geotagging and mapping photos

Collecting Photos and Location Data

To begin, make sure that you are familiar with the digital camera you plan to use, that its battery has enough charge, and your memory card has enough space. It is also important to make sure that the clock on your camera is properly set. Before leaving, check the camera's clock against an accurate clock (such as the one on your computer, if it pulls time data from the internet) or http://www.time.gov. We also recommend that you take a photo of the clock on the GPS device so you know when your first photo was taken. (The time that the camera embeds in each photo will later be matched up with your GPS data, and it's useful to know.) We'll show you how to do that next.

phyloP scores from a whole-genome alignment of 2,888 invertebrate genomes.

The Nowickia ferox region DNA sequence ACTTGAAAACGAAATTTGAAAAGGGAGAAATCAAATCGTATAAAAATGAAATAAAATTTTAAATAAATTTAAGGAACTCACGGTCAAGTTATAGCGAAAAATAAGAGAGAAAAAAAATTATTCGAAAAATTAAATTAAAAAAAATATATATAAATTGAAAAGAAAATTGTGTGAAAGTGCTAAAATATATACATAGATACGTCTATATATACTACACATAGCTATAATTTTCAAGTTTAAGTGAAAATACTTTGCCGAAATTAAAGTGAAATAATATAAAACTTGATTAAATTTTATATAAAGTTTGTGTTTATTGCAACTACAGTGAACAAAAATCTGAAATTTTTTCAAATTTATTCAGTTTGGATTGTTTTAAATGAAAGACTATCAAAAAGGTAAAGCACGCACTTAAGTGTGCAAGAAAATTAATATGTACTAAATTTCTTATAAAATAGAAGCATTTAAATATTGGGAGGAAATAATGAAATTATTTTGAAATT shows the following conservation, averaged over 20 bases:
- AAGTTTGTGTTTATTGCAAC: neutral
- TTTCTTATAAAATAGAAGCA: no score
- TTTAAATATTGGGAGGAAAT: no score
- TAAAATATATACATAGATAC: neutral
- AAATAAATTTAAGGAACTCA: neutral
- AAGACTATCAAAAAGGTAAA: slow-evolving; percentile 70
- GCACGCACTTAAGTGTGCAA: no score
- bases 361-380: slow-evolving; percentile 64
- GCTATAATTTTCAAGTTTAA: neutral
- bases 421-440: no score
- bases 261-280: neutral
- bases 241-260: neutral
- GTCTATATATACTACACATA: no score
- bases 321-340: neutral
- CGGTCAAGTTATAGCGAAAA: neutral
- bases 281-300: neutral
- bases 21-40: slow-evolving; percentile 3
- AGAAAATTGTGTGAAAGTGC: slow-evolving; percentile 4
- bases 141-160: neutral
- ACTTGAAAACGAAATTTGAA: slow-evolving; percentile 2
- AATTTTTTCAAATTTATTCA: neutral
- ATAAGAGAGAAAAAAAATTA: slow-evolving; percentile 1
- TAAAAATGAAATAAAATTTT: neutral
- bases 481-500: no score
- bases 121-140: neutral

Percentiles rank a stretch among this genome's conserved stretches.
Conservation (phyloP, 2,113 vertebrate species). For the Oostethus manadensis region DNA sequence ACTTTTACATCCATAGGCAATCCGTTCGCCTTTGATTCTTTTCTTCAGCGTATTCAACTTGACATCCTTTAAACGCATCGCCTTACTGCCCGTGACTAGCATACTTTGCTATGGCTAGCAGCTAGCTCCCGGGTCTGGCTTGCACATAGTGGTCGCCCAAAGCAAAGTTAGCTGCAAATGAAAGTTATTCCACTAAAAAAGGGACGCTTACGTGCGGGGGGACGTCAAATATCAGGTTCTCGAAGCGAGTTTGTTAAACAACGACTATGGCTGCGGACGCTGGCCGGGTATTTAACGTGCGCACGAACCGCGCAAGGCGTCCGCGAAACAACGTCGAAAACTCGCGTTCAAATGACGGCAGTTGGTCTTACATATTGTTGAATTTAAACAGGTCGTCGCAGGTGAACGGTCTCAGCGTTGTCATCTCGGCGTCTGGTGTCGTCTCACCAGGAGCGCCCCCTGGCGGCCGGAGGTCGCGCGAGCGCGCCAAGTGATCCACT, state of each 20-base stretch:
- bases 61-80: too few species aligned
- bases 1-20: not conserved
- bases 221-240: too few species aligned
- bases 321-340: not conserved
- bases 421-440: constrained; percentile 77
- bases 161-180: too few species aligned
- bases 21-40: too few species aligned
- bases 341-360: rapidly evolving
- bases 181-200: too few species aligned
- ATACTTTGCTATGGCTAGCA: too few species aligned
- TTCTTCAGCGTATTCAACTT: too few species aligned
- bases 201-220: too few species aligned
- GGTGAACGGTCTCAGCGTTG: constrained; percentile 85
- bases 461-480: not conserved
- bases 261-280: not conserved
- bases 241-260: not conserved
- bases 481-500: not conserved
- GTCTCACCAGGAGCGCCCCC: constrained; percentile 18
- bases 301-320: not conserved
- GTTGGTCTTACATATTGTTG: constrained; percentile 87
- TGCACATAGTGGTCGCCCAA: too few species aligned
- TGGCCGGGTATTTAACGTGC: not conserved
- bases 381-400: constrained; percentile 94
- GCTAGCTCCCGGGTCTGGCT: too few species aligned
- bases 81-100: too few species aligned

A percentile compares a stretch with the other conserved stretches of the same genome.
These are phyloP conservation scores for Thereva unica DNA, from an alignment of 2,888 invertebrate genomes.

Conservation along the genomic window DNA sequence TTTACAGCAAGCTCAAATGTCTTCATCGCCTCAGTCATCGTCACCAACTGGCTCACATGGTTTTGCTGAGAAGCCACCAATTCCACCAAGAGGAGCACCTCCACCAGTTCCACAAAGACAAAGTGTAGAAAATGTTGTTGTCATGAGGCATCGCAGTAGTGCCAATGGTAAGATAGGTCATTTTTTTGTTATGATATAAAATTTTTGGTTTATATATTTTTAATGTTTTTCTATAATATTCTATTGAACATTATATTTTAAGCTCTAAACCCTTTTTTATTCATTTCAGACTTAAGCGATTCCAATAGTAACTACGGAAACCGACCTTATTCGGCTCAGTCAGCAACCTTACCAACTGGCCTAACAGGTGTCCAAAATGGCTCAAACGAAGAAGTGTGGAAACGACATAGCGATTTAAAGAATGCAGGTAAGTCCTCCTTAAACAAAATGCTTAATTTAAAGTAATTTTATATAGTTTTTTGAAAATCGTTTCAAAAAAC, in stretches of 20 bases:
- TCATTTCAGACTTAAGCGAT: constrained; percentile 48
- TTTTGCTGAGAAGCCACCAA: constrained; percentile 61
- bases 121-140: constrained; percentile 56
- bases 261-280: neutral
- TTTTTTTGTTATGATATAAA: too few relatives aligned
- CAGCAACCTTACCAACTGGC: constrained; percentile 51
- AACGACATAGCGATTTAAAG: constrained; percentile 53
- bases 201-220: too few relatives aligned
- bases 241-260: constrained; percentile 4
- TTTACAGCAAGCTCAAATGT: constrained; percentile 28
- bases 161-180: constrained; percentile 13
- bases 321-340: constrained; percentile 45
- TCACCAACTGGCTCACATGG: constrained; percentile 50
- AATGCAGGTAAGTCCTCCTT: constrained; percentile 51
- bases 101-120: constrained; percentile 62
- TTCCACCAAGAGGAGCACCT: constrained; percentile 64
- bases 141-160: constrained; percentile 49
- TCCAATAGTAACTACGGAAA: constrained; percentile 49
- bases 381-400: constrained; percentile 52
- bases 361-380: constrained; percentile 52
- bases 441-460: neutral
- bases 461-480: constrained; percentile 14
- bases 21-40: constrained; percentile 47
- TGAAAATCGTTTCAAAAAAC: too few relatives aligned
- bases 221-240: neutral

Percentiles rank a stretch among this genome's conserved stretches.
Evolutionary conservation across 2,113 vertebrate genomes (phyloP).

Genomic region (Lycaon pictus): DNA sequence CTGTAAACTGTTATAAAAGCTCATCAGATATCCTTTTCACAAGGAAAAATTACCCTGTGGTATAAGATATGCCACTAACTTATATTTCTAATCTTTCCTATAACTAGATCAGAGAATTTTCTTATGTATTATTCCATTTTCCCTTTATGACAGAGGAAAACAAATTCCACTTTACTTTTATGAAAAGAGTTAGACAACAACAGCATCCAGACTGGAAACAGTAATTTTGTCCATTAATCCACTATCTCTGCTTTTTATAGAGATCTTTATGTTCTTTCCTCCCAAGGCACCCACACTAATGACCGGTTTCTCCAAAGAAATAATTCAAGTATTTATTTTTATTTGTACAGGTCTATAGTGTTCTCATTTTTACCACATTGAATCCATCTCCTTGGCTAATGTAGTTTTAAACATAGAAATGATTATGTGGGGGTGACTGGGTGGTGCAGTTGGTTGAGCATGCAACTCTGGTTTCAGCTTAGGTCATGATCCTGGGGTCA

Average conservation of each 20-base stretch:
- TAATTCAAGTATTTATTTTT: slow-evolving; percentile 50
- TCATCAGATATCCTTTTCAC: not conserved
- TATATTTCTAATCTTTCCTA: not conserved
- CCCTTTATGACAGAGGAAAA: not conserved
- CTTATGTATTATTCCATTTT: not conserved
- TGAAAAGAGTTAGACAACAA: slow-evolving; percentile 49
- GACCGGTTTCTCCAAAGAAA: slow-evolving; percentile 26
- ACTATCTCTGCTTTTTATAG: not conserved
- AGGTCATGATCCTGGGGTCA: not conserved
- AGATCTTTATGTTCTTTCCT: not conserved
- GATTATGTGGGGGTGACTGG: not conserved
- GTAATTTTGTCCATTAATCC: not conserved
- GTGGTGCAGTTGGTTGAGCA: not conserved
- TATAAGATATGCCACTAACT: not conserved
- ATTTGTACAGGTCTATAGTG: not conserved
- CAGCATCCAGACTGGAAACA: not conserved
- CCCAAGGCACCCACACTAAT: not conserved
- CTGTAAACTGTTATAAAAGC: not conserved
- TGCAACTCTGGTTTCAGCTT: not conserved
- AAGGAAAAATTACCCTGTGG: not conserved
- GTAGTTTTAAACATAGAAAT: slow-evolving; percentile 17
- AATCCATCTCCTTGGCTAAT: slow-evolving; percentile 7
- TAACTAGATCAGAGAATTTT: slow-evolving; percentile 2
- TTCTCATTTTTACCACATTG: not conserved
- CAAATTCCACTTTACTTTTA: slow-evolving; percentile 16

When you've arrived at the location you'd like to work at, turn on the GPS device by pressing the power button on the side and hold the unit facing the sky. (If you haven't used the device, or it has been a long time since you've used it, you might want to turn it on earlier in case it takes time to find and establish a satellite link. Once it's established a link, you can turn it off until you want to begin.)

Once it has acquired satellites, press the menu/find key on the left of the device twice until you reach the main menu. Then, use the joystick enter/rocker key to scroll down to the Setup icon. Click the joystick once on top of that icon and you'll be at the setup menu. Use the joystick to scroll over to the Time icon and click on it. Now, take a picture of the GPS device screen, being sure the time is readable in the photo. After you've done that, return to the map by hitting the quit/page key on the right side of the device.

Then, begin walking or driving along your chosen path, taking photos along the way. With the attached cord, you can wear the device around your neck, freeing up your hands.

When you are done, simply press and hold the power button on the GPS to turn it off.